A colleague of mine, Canon Glenn Davis, recently posted an article on his blog entitled “The Error of Eucharistic Adoration.” A few of his statements piqued my interest and prompted me to respond. The good canon concludes his article by stating, “Eucharistic adoration as a belief and practice is erroneous: it does not reflect the teaching of the Bible or life of worship found in the Ancient Church. The practice is not promoted in the Orthodox East and is not consistent with full and complete participation in the Holy Eucharist.” I fear his conclusion overreaches his premises. Here is why:
As his article begins, Canon Davis gives a clear and concise explanation of the Roman-Catholic doctrine of Transubstantiation and correctly attributes the language of the doctrine to Aristotle rather than the Bible. As clear and concise as it may be, it is a bit of a red herring. The veracity or erroneousness of the Roman-Catholic doctrine is merely tangential to the Biblical teaching. In each of the Synoptic Gospels, Our Lord, at the Last Supper, declares, “This is My body.” (St. Matthew 26:26; St. Mark 14:22; and St. Luke 22:19) Furthermore, St. Paul reiterates those words in his discussion of the significance of the Eucharist to the Corinthians (I Corinthians 11). While St. John omits the precise wording of the Synoptic Gospels, the Evangelist chooses instead to include a lengthy discourse from Our Lord on the necessity of partaking of His body. Some of the most challenging statements in that chapter include Our Lord proclaiming, “I am the living bread which came down from heaven. If anyone eats of this bread, he will live forever; and the bread that I shall give is My flesh, which I shall give for the life of the world,” (v. 51) and “Most assuredly, I say to you, unless you eat the flesh of the Son of Man and drink His blood, you have no life in you.” (v. 53) Note that in none of these passage do the words “symbolically,” “metaphorically,” or “allegorically” appear. Along those same lines, those disciples who had followed Jesus and seen His miraculous works did not turn away and walk with Him no longer over a misconstrued metaphor. (v. 66)
These Scriptures form the basis for the doctrine of the Real Presence. This doctrine teaches that Our Lord is really and truly present in the Holy Eucharist. This is a doctrine which he Charismatic Episcopal Church affirms when it states: “At the center of worship is the Sacrament of Holy Eucharist (Holy Communion) in which we believe is the real presence of Christ.” Transubstantiation is a Roman-Catholic attempt to rationalize and explain a miracle. Whether their explanation is right or wrong makes no bearing on the miracle itself. The miracle remains whether they explain it accurately or not.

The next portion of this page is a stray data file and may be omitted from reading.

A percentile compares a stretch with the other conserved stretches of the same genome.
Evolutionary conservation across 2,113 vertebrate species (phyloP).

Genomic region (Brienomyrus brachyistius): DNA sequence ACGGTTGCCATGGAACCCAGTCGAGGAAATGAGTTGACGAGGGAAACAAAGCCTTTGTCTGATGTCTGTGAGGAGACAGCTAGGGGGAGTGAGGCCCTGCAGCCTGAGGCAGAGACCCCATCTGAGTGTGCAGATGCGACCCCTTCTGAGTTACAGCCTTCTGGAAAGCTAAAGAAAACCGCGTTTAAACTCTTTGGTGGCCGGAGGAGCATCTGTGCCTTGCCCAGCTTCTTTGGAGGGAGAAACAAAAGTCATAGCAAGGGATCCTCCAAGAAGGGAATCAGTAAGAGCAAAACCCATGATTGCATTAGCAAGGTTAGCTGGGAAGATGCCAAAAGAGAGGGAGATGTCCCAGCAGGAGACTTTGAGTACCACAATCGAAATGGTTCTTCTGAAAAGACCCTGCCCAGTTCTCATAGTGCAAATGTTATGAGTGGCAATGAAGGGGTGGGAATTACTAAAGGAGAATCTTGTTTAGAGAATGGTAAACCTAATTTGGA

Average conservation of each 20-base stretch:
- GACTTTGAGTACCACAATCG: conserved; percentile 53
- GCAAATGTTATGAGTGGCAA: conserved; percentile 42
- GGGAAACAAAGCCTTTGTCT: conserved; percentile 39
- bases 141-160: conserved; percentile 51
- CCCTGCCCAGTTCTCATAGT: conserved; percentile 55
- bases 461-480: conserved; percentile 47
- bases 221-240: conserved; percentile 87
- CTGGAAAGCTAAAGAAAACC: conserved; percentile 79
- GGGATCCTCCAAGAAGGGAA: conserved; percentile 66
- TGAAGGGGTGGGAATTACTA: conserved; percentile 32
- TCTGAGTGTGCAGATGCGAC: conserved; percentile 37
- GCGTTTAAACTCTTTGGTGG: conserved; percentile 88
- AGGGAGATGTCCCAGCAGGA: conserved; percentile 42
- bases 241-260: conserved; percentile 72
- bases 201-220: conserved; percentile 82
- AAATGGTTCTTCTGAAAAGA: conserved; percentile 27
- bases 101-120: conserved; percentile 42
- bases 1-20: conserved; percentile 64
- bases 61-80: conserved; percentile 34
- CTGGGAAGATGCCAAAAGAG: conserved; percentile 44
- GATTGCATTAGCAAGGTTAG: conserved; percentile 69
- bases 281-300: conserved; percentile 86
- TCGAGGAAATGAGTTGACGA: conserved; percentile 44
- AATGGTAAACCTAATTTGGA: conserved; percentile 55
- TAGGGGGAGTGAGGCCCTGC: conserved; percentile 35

To be certain, Canon Davis is correct when he asserts that the modern practice we see in many churches today began in the High Middle Ages. He then leans upon the Vincentian Canon to assert that since Eucharistic Adoration cannot pass the Vincentian litmus test it lack “Genuine Catholicity” and thus is at least heterodox in not fully heretical and even idolatrous. Let us examine this claim more carefully. The Vincentian Canon is a name given to a test of Catholic orthodoxy derived from writings of St. Vincent of Lerins. In his work the Comonitoria, St. Vincent wrote, “Care must especially be had that that be held which was believed everywhere (ubique), always (semper), and by all (ab omnibus).”
This is a preposterously high standard by which nothing may really stand under scrutiny. Everywhere? Always? By everyone? That excludes even the Nicene Creed? It was not written until 323 and not finished until 381. Even at that, Eastern and Western Christians proclaim significantly different versions of the Creed. If one holds the Vincentian Canon as the be all and end all of Catholicity, then nothing stands and those who proclaim the Nicene Creed are themselves heterodox!
Do the Eastern Orthodox practice Eucharistic Adoration? No, they do not. However, they do believe in the doctrine of the Real Presence. At the Synod of Jerusalem (1672), a great gathering of Eastern Orthodox prelates assembled to consecrate the Church of the Nativity in Bethlehem. While there assembled, they took the opportunity to refute several points of Calvinism and specifically declared,